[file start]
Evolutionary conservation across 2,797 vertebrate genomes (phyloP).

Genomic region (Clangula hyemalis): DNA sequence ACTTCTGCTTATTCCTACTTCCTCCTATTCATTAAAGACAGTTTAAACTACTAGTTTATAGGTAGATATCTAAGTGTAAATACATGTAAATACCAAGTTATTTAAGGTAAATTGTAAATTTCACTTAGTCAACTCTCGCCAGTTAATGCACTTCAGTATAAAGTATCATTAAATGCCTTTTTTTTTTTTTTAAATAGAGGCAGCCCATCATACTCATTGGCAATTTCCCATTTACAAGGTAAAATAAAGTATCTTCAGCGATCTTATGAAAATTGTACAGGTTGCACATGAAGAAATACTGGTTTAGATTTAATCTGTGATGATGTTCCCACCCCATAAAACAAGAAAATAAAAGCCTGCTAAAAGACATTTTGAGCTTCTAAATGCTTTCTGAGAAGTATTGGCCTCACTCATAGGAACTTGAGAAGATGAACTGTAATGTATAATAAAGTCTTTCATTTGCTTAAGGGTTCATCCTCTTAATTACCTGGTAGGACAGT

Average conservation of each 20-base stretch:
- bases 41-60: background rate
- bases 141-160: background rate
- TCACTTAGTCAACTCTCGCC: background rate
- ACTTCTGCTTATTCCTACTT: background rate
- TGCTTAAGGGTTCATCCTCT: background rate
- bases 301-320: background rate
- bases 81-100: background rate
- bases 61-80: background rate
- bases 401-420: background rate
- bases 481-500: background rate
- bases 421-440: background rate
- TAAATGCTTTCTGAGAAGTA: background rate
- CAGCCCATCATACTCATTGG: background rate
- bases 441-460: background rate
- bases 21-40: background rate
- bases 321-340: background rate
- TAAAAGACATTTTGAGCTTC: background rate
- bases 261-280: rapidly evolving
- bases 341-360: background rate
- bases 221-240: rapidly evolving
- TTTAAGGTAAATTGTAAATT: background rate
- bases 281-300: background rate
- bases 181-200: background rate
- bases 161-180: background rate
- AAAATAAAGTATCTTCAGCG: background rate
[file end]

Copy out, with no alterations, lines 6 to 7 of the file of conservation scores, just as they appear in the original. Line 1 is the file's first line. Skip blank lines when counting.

- TCACTTAGTCAACTCTCGCC: background rate
- ACTTCTGCTTATTCCTACTT: background rate